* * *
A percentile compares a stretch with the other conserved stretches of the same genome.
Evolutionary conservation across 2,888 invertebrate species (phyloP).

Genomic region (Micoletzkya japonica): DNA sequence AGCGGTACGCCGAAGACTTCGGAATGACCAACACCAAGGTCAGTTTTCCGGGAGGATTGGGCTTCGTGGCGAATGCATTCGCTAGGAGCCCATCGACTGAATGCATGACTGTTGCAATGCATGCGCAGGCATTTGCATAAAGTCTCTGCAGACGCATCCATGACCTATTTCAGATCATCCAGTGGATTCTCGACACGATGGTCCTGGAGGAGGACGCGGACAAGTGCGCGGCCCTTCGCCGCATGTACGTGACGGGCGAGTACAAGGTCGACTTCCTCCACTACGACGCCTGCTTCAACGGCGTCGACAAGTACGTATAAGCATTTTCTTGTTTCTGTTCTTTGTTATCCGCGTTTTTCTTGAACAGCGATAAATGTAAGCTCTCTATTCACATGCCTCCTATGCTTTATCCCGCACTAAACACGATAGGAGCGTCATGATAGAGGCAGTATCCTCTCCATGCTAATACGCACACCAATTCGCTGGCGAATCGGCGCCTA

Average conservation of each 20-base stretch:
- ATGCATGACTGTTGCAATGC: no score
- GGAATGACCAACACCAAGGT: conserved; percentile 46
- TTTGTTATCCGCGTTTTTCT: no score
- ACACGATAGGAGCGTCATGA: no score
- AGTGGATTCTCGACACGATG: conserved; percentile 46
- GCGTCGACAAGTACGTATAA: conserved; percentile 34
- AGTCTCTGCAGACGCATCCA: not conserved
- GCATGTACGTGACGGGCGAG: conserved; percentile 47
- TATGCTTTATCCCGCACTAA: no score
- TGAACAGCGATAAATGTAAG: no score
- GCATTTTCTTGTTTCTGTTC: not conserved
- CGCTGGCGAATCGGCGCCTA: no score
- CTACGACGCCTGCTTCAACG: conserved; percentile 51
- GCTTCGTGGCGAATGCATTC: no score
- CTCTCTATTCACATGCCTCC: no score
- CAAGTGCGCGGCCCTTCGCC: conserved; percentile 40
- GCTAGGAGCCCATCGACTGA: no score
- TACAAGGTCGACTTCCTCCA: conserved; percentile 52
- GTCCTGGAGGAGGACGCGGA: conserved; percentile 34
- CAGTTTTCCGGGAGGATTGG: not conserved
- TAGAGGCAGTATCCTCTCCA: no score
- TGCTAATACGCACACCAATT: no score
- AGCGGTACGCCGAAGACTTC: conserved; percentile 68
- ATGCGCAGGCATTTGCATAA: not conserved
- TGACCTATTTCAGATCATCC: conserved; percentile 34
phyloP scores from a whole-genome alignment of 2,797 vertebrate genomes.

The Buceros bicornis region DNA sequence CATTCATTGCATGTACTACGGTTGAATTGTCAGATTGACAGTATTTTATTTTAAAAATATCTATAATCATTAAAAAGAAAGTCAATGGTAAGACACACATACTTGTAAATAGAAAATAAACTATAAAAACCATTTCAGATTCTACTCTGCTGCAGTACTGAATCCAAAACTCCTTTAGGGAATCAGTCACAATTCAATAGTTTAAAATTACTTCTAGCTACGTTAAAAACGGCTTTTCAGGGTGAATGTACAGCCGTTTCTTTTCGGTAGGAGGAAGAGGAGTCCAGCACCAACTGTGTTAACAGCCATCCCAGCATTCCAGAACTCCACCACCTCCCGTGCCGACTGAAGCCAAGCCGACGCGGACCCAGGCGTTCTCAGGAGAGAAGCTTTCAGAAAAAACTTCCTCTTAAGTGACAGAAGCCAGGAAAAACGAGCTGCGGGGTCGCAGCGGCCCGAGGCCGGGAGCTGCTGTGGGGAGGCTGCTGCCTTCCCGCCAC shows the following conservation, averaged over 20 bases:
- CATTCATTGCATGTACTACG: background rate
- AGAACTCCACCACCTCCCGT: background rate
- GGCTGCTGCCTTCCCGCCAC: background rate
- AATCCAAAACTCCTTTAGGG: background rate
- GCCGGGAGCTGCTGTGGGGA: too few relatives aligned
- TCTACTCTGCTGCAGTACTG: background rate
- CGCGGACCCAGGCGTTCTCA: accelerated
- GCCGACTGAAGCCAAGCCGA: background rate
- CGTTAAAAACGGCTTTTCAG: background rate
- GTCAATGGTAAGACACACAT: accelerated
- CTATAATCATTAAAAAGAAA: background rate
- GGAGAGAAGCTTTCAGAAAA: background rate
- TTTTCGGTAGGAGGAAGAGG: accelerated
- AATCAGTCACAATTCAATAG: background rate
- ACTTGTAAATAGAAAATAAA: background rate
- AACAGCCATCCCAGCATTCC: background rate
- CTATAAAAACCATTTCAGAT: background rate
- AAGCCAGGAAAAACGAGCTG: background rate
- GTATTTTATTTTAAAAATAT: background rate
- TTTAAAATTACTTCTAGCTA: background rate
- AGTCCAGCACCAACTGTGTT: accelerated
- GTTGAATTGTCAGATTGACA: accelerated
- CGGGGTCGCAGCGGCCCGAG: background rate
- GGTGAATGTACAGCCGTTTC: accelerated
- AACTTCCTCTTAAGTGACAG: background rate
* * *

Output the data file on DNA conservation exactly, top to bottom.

A percentile compares a stretch with the other conserved stretches of the same genome.
Evolutionary conservation across 2,888 invertebrate species (phyloP).

Genomic region (Micoletzkya japonica): DNA sequence AGCGGTACGCCGAAGACTTCGGAATGACCAACACCAAGGTCAGTTTTCCGGGAGGATTGGGCTTCGTGGCGAATGCATTCGCTAGGAGCCCATCGACTGAATGCATGACTGTTGCAATGCATGCGCAGGCATTTGCATAAAGTCTCTGCAGACGCATCCATGACCTATTTCAGATCATCCAGTGGATTCTCGACACGATGGTCCTGGAGGAGGACGCGGACAAGTGCGCGGCCCTTCGCCGCATGTACGTGACGGGCGAGTACAAGGTCGACTTCCTCCACTACGACGCCTGCTTCAACGGCGTCGACAAGTACGTATAAGCATTTTCTTGTTTCTGTTCTTTGTTATCCGCGTTTTTCTTGAACAGCGATAAATGTAAGCTCTCTATTCACATGCCTCCTATGCTTTATCCCGCACTAAACACGATAGGAGCGTCATGATAGAGGCAGTATCCTCTCCATGCTAATACGCACACCAATTCGCTGGCGAATCGGCGCCTA

Average conservation of each 20-base stretch:
- ATGCATGACTGTTGCAATGC: no score
- GGAATGACCAACACCAAGGT: conserved; percentile 46
- TTTGTTATCCGCGTTTTTCT: no score
- ACACGATAGGAGCGTCATGA: no score
- AGTGGATTCTCGACACGATG: conserved; percentile 46
- GCGTCGACAAGTACGTATAA: conserved; percentile 34
- AGTCTCTGCAGACGCATCCA: not conserved
- GCATGTACGTGACGGGCGAG: conserved; percentile 47
- TATGCTTTATCCCGCACTAA: no score
- TGAACAGCGATAAATGTAAG: no score
- GCATTTTCTTGTTTCTGTTC: not conserved
- CGCTGGCGAATCGGCGCCTA: no score
- CTACGACGCCTGCTTCAACG: conserved; percentile 51
- GCTTCGTGGCGAATGCATTC: no score
- CTCTCTATTCACATGCCTCC: no score
- CAAGTGCGCGGCCCTTCGCC: conserved; percentile 40
- GCTAGGAGCCCATCGACTGA: no score
- TACAAGGTCGACTTCCTCCA: conserved; percentile 52
- GTCCTGGAGGAGGACGCGGA: conserved; percentile 34
- CAGTTTTCCGGGAGGATTGG: not conserved
- TAGAGGCAGTATCCTCTCCA: no score
- TGCTAATACGCACACCAATT: no score
- AGCGGTACGCCGAAGACTTC: conserved; percentile 68
- ATGCGCAGGCATTTGCATAA: not conserved
- TGACCTATTTCAGATCATCC: conserved; percentile 34
phyloP scores from a whole-genome alignment of 2,797 vertebrate genomes.

The Buceros bicornis region DNA sequence CATTCATTGCATGTACTACGGTTGAATTGTCAGATTGACAGTATTTTATTTTAAAAATATCTATAATCATTAAAAAGAAAGTCAATGGTAAGACACACATACTTGTAAATAGAAAATAAACTATAAAAACCATTTCAGATTCTACTCTGCTGCAGTACTGAATCCAAAACTCCTTTAGGGAATCAGTCACAATTCAATAGTTTAAAATTACTTCTAGCTACGTTAAAAACGGCTTTTCAGGGTGAATGTACAGCCGTTTCTTTTCGGTAGGAGGAAGAGGAGTCCAGCACCAACTGTGTTAACAGCCATCCCAGCATTCCAGAACTCCACCACCTCCCGTGCCGACTGAAGCCAAGCCGACGCGGACCCAGGCGTTCTCAGGAGAGAAGCTTTCAGAAAAAACTTCCTCTTAAGTGACAGAAGCCAGGAAAAACGAGCTGCGGGGTCGCAGCGGCCCGAGGCCGGGAGCTGCTGTGGGGAGGCTGCTGCCTTCCCGCCAC shows the following conservation, averaged over 20 bases:
- CATTCATTGCATGTACTACG: background rate
- AGAACTCCACCACCTCCCGT: background rate
- GGCTGCTGCCTTCCCGCCAC: background rate
- AATCCAAAACTCCTTTAGGG: background rate
- GCCGGGAGCTGCTGTGGGGA: too few relatives aligned
- TCTACTCTGCTGCAGTACTG: background rate
- CGCGGACCCAGGCGTTCTCA: accelerated
- GCCGACTGAAGCCAAGCCGA: background rate
- CGTTAAAAACGGCTTTTCAG: background rate
- GTCAATGGTAAGACACACAT: accelerated
- CTATAATCATTAAAAAGAAA: background rate
- GGAGAGAAGCTTTCAGAAAA: background rate
- TTTTCGGTAGGAGGAAGAGG: accelerated
- AATCAGTCACAATTCAATAG: background rate
- ACTTGTAAATAGAAAATAAA: background rate
- AACAGCCATCCCAGCATTCC: background rate
- CTATAAAAACCATTTCAGAT: background rate
- AAGCCAGGAAAAACGAGCTG: background rate
- GTATTTTATTTTAAAAATAT: background rate
- TTTAAAATTACTTCTAGCTA: background rate
- AGTCCAGCACCAACTGTGTT: accelerated
- GTTGAATTGTCAGATTGACA: accelerated
- CGGGGTCGCAGCGGCCCGAG: background rate
- GGTGAATGTACAGCCGTTTC: accelerated
- AACTTCCTCTTAAGTGACAG: background rate